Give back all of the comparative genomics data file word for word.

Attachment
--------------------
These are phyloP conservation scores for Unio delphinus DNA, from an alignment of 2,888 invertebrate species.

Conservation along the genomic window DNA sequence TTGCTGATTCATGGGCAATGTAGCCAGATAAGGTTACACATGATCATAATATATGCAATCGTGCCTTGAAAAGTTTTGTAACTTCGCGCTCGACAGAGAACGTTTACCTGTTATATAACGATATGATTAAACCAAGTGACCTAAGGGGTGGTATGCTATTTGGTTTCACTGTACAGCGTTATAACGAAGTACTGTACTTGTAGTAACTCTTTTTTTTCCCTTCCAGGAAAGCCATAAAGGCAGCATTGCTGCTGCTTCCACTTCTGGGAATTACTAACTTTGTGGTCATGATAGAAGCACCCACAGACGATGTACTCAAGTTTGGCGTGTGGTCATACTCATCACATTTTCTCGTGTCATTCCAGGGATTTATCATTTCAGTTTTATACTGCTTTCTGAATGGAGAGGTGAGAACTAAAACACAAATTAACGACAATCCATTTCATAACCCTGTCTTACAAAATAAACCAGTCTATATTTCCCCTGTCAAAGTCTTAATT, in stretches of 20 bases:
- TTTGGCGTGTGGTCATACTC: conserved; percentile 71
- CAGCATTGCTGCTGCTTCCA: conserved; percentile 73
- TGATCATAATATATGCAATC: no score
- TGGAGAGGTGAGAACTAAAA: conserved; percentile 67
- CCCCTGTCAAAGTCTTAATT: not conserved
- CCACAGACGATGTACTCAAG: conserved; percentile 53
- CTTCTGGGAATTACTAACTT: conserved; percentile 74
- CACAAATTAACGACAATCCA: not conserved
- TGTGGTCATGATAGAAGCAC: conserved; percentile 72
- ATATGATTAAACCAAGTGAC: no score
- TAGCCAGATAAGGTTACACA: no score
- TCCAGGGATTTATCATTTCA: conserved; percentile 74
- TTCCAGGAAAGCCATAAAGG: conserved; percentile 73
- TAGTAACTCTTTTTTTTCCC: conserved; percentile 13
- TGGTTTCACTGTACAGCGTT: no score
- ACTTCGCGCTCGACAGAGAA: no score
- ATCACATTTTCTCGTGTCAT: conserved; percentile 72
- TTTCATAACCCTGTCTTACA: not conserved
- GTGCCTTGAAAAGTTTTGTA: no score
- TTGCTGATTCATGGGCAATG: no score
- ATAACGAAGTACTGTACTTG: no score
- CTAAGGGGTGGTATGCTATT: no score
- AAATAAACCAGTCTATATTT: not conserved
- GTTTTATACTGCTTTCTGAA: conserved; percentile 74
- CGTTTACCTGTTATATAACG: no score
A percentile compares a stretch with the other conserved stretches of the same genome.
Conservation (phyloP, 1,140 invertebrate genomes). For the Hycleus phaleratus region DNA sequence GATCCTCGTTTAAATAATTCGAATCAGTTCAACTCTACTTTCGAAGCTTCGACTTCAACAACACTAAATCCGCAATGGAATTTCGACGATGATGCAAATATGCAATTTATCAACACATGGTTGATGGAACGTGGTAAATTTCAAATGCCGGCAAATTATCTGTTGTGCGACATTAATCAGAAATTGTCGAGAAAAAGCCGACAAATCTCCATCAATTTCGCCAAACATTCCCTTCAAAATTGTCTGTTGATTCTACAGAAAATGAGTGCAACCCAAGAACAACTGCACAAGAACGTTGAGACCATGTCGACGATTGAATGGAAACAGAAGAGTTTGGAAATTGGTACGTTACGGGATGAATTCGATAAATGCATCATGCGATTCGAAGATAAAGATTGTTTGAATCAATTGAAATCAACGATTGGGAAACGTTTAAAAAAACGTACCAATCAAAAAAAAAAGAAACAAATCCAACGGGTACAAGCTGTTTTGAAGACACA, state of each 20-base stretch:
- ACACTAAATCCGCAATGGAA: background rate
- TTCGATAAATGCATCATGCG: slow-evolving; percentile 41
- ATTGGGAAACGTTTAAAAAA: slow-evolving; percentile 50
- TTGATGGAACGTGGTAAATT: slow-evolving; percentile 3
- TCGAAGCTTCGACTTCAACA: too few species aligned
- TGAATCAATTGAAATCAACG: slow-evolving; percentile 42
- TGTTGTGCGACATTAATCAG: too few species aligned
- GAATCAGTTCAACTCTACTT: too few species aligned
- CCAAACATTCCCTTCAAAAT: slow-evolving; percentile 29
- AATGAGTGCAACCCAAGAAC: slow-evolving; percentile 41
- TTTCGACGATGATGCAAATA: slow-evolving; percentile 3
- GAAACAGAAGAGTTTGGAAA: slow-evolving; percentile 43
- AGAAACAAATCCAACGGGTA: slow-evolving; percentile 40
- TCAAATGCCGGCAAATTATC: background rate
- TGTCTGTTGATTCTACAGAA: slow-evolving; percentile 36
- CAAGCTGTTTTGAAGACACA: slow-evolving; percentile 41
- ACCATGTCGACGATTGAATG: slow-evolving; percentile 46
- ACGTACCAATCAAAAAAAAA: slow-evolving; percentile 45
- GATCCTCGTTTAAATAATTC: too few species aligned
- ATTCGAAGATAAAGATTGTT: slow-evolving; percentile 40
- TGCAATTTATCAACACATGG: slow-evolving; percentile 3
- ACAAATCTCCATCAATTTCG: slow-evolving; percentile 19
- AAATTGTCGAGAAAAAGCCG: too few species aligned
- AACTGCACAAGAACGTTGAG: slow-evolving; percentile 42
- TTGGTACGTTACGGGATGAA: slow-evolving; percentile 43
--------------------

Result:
These are phyloP conservation scores for Unio delphinus DNA, from an alignment of 2,888 invertebrate species.

Conservation along the genomic window DNA sequence TTGCTGATTCATGGGCAATGTAGCCAGATAAGGTTACACATGATCATAATATATGCAATCGTGCCTTGAAAAGTTTTGTAACTTCGCGCTCGACAGAGAACGTTTACCTGTTATATAACGATATGATTAAACCAAGTGACCTAAGGGGTGGTATGCTATTTGGTTTCACTGTACAGCGTTATAACGAAGTACTGTACTTGTAGTAACTCTTTTTTTTCCCTTCCAGGAAAGCCATAAAGGCAGCATTGCTGCTGCTTCCACTTCTGGGAATTACTAACTTTGTGGTCATGATAGAAGCACCCACAGACGATGTACTCAAGTTTGGCGTGTGGTCATACTCATCACATTTTCTCGTGTCATTCCAGGGATTTATCATTTCAGTTTTATACTGCTTTCTGAATGGAGAGGTGAGAACTAAAACACAAATTAACGACAATCCATTTCATAACCCTGTCTTACAAAATAAACCAGTCTATATTTCCCCTGTCAAAGTCTTAATT, in stretches of 20 bases:
- TTTGGCGTGTGGTCATACTC: conserved; percentile 71
- CAGCATTGCTGCTGCTTCCA: conserved; percentile 73
- TGATCATAATATATGCAATC: no score
- TGGAGAGGTGAGAACTAAAA: conserved; percentile 67
- CCCCTGTCAAAGTCTTAATT: not conserved
- CCACAGACGATGTACTCAAG: conserved; percentile 53
- CTTCTGGGAATTACTAACTT: conserved; percentile 74
- CACAAATTAACGACAATCCA: not conserved
- TGTGGTCATGATAGAAGCAC: conserved; percentile 72
- ATATGATTAAACCAAGTGAC: no score
- TAGCCAGATAAGGTTACACA: no score
- TCCAGGGATTTATCATTTCA: conserved; percentile 74
- TTCCAGGAAAGCCATAAAGG: conserved; percentile 73
- TAGTAACTCTTTTTTTTCCC: conserved; percentile 13
- TGGTTTCACTGTACAGCGTT: no score
- ACTTCGCGCTCGACAGAGAA: no score
- ATCACATTTTCTCGTGTCAT: conserved; percentile 72
- TTTCATAACCCTGTCTTACA: not conserved
- GTGCCTTGAAAAGTTTTGTA: no score
- TTGCTGATTCATGGGCAATG: no score
- ATAACGAAGTACTGTACTTG: no score
- CTAAGGGGTGGTATGCTATT: no score
- AAATAAACCAGTCTATATTT: not conserved
- GTTTTATACTGCTTTCTGAA: conserved; percentile 74
- CGTTTACCTGTTATATAACG: no score
A percentile compares a stretch with the other conserved stretches of the same genome.
Conservation (phyloP, 1,140 invertebrate genomes). For the Hycleus phaleratus region DNA sequence GATCCTCGTTTAAATAATTCGAATCAGTTCAACTCTACTTTCGAAGCTTCGACTTCAACAACACTAAATCCGCAATGGAATTTCGACGATGATGCAAATATGCAATTTATCAACACATGGTTGATGGAACGTGGTAAATTTCAAATGCCGGCAAATTATCTGTTGTGCGACATTAATCAGAAATTGTCGAGAAAAAGCCGACAAATCTCCATCAATTTCGCCAAACATTCCCTTCAAAATTGTCTGTTGATTCTACAGAAAATGAGTGCAACCCAAGAACAACTGCACAAGAACGTTGAGACCATGTCGACGATTGAATGGAAACAGAAGAGTTTGGAAATTGGTACGTTACGGGATGAATTCGATAAATGCATCATGCGATTCGAAGATAAAGATTGTTTGAATCAATTGAAATCAACGATTGGGAAACGTTTAAAAAAACGTACCAATCAAAAAAAAAAGAAACAAATCCAACGGGTACAAGCTGTTTTGAAGACACA, state of each 20-base stretch:
- ACACTAAATCCGCAATGGAA: background rate
- TTCGATAAATGCATCATGCG: slow-evolving; percentile 41
- ATTGGGAAACGTTTAAAAAA: slow-evolving; percentile 50
- TTGATGGAACGTGGTAAATT: slow-evolving; percentile 3
- TCGAAGCTTCGACTTCAACA: too few species aligned
- TGAATCAATTGAAATCAACG: slow-evolving; percentile 42
- TGTTGTGCGACATTAATCAG: too few species aligned
- GAATCAGTTCAACTCTACTT: too few species aligned
- CCAAACATTCCCTTCAAAAT: slow-evolving; percentile 29
- AATGAGTGCAACCCAAGAAC: slow-evolving; percentile 41
- TTTCGACGATGATGCAAATA: slow-evolving; percentile 3
- GAAACAGAAGAGTTTGGAAA: slow-evolving; percentile 43
- AGAAACAAATCCAACGGGTA: slow-evolving; percentile 40
- TCAAATGCCGGCAAATTATC: background rate
- TGTCTGTTGATTCTACAGAA: slow-evolving; percentile 36
- CAAGCTGTTTTGAAGACACA: slow-evolving; percentile 41
- ACCATGTCGACGATTGAATG: slow-evolving; percentile 46
- ACGTACCAATCAAAAAAAAA: slow-evolving; percentile 45
- GATCCTCGTTTAAATAATTC: too few species aligned
- ATTCGAAGATAAAGATTGTT: slow-evolving; percentile 40
- TGCAATTTATCAACACATGG: slow-evolving; percentile 3
- ACAAATCTCCATCAATTTCG: slow-evolving; percentile 19
- AAATTGTCGAGAAAAAGCCG: too few species aligned
- AACTGCACAAGAACGTTGAG: slow-evolving; percentile 42
- TTGGTACGTTACGGGATGAA: slow-evolving; percentile 43